Tag Archives: Zadie Smith

Book Review: Swing Time by Zadie Smith

Two brown girls dream of being dancers–but only one, Tracey, has talent. The other has ideas: about rhythm and time, about black bodies and black music, about what constitutes a tribe, or makes a person truly free. It’s a close but complicated childhood friendship that ends abruptly in their early twenties, never to be revisited, but never quite forgotten, either.

In the opening chapters, I thought ‘yes, I’m going to love this..’ Why? An engaging first person narrative, with beautifully observed writing. Tracey, the rugged companion, full of verve, drive and passion. The narrator’s mother, the mousey father. I loved the reflection on the childhood friendship that I expected to be at the heart of the book. I wondered how their story would pan out. I was thrown, then, when the narrator (unnamed) was suddenly under the influence of someone else, Aimee, a child-like pop-star, to whom the narrator seemingly surrendered. It was here that I fell out of love with Swing Time, and became frustrated with the direction of the book, and the main character.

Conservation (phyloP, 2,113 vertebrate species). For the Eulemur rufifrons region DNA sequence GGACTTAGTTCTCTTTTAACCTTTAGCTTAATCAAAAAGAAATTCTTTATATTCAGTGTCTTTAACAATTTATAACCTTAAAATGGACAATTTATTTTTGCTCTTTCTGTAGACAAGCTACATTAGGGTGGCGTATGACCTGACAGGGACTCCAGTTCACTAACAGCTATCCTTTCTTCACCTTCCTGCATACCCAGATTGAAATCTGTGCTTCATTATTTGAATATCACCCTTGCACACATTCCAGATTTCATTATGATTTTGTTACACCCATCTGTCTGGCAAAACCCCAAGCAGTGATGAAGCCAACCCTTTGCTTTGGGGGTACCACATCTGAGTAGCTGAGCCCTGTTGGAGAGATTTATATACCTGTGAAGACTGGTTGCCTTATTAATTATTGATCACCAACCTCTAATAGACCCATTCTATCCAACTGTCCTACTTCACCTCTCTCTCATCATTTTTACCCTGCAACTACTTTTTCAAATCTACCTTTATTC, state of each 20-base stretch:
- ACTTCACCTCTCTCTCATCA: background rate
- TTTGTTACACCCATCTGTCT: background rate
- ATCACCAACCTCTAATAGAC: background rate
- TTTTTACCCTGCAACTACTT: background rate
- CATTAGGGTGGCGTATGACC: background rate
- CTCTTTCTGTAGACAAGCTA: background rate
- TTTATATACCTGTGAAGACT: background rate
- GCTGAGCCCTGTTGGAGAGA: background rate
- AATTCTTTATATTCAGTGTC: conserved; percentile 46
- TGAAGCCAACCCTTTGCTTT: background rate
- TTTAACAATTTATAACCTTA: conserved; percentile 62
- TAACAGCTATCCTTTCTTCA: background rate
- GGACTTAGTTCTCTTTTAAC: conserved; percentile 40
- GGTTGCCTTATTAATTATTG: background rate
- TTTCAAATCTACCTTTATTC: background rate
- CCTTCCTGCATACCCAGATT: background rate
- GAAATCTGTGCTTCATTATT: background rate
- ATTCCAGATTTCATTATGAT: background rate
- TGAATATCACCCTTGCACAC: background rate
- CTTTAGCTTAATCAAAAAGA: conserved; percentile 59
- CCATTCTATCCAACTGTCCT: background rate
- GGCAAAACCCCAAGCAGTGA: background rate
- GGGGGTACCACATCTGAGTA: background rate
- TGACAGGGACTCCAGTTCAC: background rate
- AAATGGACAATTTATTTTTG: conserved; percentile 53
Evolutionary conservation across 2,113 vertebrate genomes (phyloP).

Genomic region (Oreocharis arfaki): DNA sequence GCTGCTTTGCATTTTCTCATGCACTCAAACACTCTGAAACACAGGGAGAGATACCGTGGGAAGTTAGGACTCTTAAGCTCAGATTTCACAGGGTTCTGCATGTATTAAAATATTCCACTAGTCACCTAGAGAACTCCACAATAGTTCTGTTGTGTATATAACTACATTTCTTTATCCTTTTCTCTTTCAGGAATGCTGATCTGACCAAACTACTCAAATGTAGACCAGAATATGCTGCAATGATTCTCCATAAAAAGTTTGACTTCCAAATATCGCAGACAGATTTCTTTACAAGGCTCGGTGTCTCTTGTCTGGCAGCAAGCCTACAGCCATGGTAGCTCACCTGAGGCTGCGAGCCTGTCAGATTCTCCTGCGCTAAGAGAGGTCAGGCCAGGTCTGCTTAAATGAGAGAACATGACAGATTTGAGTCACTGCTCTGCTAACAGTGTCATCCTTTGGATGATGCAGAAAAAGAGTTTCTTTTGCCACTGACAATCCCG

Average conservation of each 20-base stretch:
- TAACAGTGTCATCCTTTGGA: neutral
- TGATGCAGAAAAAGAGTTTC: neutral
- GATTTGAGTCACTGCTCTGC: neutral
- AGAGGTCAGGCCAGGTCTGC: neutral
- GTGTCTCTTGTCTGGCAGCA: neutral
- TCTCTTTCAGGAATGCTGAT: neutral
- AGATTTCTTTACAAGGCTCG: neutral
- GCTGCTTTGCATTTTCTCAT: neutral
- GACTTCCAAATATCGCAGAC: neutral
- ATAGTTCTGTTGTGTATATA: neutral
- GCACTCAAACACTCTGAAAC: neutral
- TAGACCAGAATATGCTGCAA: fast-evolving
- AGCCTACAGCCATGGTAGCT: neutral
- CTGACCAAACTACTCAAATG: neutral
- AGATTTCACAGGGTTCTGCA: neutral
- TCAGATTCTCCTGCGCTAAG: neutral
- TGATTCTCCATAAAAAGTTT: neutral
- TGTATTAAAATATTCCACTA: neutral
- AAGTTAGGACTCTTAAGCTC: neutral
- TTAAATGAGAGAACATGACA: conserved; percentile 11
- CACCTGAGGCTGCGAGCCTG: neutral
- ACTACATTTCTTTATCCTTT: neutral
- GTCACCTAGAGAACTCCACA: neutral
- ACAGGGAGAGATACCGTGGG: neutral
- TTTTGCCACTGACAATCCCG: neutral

There was little joy in Swing Time, and at times this was wearing. That the main protagonist had no name was interesting – because she simply subsumed herself into others. Her mother, her friend Tracey, her boss. She was flat, and flattened, and this made for turgid reading at times. That said, I never felt like giving up, because I thought that there was more to resolve with Tracey. There was, but I’m not sure that Swing Time delivered that.

Family, friendships, race, feminism, philanthropy, loyalty – Swing Time tackles big themes, but the incoherence in the narration, from a main character without a strong voice, meant that the themes were rather echoes, with some rambling speeches (mother, Aimee, Fern, Lamin, Judy) that were easy to gloss over.

Smith’s writing is the saviour of the book. Such clarity of sentence, powerful imagery and superb dialogue. She clearly had something to explore, but sadly, for me, the choice of central character meant that the book lacked something, and wasn’t the book that I was expecting it to be. Disappointing.